BOB FAW, correspondent: The brush strokes are deft; every shade of color, precise; every blemish, refinished, perfected.
TOBI KAHN: I love it looking like a sky. I like the way it moves in and out. This is a little darker. That's a little lighter.
FAW: In his Long Island City, New York studio, cluttered with a forest of wooden blocks, power tools, paints and brushes, Tobi Kahn creates paintings, and sculptures, furniture and large installations. He came to prominence when in 1985 his work was selected for a group show at the Guggenheim Museum. But even though it is a small part of his work, Kahn is also known for his spiritual art and what he calls his sacred objects like this ceremonial box.
KAHN: You open it and you let all your negative thoughts disappear.
FAW: Tobi Kahn, the child of Holocaust survivors and an observant Orthodox Jew, creates Jewish art like this adornment for a Torah and this Omer counter whose blocks mark the 49 day period between Passover to Shavuot.
(to Kahn): And why gold?
KAHN: I believe that your soul is gold. I believe everybody’s inside is pure or I hope it is.
FAW: The HealthCare Chaplaincy, an organization that provides spiritual counseling and support for people who are ill, is putting up a new building in New York. Kahn is doing the art work. This Omer counter will hang on the wall of the chaplaincy. After hours and hours of sanding and more layering of paint the installation will be transformed to a much lighter tone.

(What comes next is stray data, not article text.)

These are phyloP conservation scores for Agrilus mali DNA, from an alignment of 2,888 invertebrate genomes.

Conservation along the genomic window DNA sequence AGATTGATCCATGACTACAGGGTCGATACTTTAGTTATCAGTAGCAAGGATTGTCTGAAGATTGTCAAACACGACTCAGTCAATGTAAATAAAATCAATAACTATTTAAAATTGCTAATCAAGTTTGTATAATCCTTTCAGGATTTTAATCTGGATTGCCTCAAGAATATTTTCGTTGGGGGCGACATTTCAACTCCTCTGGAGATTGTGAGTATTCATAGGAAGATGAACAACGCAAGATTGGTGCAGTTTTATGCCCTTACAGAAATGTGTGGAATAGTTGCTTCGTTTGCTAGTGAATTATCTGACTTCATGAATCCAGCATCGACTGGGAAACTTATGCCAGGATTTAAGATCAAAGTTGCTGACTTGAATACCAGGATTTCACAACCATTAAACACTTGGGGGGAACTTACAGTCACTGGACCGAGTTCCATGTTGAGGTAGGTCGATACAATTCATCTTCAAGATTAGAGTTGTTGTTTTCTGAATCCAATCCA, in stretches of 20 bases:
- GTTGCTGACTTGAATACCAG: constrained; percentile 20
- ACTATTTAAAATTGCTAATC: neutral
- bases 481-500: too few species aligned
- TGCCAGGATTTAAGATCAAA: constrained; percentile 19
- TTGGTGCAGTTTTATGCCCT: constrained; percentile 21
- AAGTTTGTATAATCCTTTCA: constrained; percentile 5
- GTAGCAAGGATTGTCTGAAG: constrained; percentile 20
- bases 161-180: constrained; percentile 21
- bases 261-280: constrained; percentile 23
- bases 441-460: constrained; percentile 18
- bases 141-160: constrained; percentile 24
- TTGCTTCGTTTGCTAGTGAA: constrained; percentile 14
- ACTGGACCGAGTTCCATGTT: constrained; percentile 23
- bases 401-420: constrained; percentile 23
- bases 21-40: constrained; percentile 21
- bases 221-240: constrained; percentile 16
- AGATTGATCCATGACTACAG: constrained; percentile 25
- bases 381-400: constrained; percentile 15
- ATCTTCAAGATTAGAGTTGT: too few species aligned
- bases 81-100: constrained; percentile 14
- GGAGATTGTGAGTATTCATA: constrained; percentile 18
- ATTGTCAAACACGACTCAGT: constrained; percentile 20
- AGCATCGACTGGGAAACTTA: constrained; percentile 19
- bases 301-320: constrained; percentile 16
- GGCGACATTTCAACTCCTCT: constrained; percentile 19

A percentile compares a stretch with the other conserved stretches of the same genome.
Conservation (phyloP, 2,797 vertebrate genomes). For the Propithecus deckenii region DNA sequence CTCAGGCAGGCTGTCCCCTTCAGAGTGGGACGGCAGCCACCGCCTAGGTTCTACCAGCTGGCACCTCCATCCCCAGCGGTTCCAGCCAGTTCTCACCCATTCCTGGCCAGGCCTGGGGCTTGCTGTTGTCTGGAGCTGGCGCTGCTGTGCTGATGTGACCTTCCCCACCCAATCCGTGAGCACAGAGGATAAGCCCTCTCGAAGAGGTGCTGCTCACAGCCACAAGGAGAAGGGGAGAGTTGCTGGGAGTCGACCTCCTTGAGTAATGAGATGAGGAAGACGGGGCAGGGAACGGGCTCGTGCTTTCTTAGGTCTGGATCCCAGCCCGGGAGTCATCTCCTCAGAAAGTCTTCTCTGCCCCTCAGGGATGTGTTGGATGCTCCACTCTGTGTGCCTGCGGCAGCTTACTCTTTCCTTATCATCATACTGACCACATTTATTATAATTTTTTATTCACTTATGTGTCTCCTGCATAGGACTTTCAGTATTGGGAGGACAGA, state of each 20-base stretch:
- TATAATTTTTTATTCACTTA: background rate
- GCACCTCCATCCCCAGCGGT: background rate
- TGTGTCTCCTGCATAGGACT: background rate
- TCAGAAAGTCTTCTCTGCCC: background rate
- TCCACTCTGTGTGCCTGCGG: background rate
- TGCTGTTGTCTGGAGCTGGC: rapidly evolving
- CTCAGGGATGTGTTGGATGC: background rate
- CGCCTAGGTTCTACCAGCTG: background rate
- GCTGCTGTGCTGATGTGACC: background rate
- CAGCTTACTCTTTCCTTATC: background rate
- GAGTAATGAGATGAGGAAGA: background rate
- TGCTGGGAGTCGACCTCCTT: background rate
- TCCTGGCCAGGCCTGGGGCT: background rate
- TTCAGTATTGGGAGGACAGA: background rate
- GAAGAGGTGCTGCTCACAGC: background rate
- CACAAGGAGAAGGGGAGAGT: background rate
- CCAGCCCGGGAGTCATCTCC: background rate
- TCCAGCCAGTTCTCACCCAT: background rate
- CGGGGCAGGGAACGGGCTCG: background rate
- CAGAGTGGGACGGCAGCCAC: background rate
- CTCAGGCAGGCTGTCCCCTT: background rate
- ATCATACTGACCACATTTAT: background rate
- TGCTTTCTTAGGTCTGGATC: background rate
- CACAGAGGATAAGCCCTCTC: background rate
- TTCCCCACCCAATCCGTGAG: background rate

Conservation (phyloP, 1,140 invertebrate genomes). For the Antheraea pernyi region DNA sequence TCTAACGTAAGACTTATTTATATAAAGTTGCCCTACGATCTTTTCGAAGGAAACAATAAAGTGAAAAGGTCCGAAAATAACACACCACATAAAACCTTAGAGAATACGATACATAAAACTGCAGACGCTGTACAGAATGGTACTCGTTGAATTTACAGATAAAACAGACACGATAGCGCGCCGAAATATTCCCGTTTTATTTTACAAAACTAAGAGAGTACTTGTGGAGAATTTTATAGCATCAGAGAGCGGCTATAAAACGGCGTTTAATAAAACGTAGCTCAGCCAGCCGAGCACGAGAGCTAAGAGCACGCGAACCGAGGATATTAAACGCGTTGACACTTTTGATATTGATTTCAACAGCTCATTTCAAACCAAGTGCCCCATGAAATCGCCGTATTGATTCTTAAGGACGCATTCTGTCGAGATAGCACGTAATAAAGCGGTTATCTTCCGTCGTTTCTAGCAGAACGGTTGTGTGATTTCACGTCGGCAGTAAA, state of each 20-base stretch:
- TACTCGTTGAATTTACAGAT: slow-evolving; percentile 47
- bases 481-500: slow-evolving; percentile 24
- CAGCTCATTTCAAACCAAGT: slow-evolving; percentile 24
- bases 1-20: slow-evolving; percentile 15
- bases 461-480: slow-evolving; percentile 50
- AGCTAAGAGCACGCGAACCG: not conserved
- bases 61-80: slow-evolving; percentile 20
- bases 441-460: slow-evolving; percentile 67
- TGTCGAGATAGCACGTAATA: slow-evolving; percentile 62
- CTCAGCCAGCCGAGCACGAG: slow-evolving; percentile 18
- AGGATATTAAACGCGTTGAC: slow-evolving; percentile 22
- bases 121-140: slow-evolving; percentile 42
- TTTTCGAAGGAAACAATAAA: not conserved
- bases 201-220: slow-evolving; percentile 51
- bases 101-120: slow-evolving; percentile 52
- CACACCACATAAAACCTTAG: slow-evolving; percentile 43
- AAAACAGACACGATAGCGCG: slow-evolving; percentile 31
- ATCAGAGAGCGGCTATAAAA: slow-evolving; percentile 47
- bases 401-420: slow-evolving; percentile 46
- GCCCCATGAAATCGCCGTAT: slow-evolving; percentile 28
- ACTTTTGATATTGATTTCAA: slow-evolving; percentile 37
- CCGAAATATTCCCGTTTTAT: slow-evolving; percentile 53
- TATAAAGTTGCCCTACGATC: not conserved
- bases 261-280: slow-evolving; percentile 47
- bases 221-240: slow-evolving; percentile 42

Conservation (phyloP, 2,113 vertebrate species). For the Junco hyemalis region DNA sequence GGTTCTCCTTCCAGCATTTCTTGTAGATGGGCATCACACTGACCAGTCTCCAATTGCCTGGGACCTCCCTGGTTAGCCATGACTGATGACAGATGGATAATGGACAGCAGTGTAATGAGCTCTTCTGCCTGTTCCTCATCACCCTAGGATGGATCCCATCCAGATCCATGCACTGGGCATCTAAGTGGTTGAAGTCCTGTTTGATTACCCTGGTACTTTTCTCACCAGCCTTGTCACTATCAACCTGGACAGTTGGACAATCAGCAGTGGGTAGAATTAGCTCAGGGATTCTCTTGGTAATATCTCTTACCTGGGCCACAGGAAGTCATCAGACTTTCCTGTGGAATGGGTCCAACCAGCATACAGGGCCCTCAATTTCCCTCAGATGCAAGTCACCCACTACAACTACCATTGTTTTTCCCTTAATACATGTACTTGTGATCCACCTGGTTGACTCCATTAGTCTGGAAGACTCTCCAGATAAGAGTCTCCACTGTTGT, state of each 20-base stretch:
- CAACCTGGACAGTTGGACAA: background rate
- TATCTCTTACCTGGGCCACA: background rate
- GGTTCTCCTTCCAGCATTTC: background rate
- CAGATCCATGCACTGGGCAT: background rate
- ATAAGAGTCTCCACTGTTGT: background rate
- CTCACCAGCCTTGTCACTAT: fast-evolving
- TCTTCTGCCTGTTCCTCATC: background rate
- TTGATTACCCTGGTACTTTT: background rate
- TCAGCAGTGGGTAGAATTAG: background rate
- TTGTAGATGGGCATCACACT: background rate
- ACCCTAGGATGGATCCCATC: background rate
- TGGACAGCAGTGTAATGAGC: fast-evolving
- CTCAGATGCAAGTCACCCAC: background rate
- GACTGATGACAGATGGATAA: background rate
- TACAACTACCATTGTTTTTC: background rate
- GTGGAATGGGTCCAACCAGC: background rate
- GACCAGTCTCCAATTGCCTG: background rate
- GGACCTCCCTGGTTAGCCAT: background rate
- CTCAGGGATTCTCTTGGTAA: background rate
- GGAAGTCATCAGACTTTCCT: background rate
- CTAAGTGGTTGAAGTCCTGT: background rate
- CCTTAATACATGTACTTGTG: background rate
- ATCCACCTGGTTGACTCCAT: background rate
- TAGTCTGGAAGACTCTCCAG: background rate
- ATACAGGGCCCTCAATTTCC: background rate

REV. WALTER SMITH (HealthCare Chaplaincy): I think this concept is wonderful. It incorporates so many elements of our various religious traditions and yet it has an art that transcends all of that as well.
FAW: That is why the president of the chaplaincy, the Reverend Walter Smith, says he chose Tobi Kahn as their artist because Kahn's work takes people to another place.